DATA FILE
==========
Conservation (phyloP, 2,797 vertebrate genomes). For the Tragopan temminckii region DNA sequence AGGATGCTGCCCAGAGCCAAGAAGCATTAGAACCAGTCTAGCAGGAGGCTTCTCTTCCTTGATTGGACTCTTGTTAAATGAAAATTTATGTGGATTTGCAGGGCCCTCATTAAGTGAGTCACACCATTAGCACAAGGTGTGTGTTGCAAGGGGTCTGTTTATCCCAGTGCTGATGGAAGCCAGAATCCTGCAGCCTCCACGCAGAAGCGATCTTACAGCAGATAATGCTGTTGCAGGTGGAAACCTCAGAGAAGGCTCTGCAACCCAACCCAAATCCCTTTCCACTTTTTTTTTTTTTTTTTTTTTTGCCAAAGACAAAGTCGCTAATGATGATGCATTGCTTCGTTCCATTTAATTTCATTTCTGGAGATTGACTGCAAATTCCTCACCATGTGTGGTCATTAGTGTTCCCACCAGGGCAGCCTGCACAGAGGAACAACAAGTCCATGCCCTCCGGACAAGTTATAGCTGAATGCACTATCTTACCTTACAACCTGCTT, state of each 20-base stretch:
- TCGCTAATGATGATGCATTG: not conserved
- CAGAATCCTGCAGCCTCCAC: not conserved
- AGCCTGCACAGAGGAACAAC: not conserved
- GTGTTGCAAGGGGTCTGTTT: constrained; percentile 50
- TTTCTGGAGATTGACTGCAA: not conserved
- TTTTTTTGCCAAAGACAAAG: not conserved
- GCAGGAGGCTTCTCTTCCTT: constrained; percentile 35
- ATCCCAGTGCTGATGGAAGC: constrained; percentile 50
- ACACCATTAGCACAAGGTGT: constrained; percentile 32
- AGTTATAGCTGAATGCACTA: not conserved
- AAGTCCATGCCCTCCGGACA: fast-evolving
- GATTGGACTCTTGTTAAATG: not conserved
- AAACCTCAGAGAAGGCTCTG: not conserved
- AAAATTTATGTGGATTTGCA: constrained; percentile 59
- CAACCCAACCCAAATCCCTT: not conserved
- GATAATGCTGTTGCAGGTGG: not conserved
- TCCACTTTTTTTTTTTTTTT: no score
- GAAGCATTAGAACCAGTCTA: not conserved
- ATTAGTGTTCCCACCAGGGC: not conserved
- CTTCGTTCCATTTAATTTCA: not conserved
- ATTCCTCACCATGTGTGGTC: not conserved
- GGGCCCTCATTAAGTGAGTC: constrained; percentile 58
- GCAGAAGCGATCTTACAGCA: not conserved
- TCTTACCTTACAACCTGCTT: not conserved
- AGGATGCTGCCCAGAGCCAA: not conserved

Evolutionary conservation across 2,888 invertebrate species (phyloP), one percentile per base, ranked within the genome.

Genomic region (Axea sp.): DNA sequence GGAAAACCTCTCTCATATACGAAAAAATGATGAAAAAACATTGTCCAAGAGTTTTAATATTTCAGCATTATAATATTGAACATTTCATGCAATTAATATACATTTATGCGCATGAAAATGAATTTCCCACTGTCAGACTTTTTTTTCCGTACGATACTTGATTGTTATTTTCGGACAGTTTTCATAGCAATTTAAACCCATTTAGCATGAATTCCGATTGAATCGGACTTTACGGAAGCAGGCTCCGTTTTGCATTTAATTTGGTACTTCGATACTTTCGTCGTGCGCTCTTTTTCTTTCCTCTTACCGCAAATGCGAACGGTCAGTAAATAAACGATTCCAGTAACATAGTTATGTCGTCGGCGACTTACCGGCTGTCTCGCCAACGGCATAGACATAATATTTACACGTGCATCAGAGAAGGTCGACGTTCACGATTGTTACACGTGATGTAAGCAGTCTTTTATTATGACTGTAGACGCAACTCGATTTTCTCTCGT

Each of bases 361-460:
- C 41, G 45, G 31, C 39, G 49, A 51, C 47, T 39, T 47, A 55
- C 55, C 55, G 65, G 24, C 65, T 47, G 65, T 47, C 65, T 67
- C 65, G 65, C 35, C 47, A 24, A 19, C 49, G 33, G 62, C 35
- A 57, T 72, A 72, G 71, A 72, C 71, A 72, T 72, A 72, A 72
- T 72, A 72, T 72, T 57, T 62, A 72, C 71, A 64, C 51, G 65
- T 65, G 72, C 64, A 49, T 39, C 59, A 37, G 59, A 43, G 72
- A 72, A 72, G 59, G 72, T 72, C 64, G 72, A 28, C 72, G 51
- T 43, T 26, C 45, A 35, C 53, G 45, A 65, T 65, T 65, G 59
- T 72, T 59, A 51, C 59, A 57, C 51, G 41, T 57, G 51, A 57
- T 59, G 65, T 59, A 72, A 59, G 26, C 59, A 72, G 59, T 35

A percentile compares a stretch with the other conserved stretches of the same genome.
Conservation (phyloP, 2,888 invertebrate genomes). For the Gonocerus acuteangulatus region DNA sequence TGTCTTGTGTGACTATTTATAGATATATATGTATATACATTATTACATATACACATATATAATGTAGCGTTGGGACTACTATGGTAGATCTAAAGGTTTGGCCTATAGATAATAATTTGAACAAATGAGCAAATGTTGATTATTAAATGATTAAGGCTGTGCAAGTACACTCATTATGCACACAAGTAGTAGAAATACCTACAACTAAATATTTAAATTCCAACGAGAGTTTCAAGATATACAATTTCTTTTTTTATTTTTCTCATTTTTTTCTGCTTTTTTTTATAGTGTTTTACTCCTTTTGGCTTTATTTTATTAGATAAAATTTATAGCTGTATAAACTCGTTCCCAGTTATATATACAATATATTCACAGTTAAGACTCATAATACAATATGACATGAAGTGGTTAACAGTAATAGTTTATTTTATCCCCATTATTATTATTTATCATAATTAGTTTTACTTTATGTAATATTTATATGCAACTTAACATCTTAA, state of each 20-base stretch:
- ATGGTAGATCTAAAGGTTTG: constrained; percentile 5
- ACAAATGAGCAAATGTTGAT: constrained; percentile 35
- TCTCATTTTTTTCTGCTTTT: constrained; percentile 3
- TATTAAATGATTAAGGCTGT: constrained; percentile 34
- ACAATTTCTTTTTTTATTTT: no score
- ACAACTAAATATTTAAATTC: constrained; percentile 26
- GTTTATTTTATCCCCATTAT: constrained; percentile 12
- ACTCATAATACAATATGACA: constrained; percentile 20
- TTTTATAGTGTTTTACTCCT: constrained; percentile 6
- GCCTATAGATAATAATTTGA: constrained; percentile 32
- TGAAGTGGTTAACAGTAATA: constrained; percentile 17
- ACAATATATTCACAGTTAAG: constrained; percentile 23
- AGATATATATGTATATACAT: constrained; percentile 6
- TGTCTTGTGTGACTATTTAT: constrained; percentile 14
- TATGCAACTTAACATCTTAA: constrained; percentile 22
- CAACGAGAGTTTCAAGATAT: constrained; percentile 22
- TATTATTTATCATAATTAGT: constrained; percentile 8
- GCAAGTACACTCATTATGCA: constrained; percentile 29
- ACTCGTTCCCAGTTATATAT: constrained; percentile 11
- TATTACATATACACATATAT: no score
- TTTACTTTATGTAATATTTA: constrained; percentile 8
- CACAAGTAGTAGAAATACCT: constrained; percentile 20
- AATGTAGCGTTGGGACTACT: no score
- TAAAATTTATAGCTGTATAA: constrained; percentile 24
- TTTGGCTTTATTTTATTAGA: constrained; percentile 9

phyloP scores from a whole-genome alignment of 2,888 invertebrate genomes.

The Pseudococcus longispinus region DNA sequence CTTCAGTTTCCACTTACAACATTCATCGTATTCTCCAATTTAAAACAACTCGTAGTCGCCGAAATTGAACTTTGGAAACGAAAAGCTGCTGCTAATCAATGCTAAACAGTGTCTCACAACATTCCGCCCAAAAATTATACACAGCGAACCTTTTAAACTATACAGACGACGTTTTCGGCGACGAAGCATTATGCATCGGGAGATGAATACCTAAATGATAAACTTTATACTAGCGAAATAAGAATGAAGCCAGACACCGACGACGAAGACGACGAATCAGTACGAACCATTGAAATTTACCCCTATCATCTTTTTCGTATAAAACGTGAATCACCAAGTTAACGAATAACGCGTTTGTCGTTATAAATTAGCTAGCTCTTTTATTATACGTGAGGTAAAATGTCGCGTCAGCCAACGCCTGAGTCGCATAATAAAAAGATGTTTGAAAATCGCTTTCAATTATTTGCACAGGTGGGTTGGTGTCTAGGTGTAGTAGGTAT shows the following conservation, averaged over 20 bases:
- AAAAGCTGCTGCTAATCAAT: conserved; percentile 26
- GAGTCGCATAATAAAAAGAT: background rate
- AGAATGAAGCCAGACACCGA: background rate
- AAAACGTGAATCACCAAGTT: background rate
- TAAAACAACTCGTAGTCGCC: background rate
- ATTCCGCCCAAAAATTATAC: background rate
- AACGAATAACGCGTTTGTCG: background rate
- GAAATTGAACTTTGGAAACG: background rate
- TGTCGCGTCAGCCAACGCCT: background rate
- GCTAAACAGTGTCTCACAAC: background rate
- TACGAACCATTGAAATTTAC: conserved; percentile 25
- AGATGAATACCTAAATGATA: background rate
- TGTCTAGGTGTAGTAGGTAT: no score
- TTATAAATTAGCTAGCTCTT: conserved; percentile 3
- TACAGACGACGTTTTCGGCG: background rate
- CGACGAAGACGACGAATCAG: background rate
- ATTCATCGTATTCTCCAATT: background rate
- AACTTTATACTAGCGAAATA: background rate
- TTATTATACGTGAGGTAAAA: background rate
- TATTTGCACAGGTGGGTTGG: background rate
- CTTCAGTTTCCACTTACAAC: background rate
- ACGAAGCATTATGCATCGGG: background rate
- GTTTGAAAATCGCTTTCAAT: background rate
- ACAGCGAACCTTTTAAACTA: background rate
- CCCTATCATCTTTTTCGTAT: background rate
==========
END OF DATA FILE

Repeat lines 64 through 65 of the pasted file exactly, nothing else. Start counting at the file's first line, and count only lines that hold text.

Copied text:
- AATGTAGCGTTGGGACTACT: no score
- TAAAATTTATAGCTGTATAA: constrained; percentile 24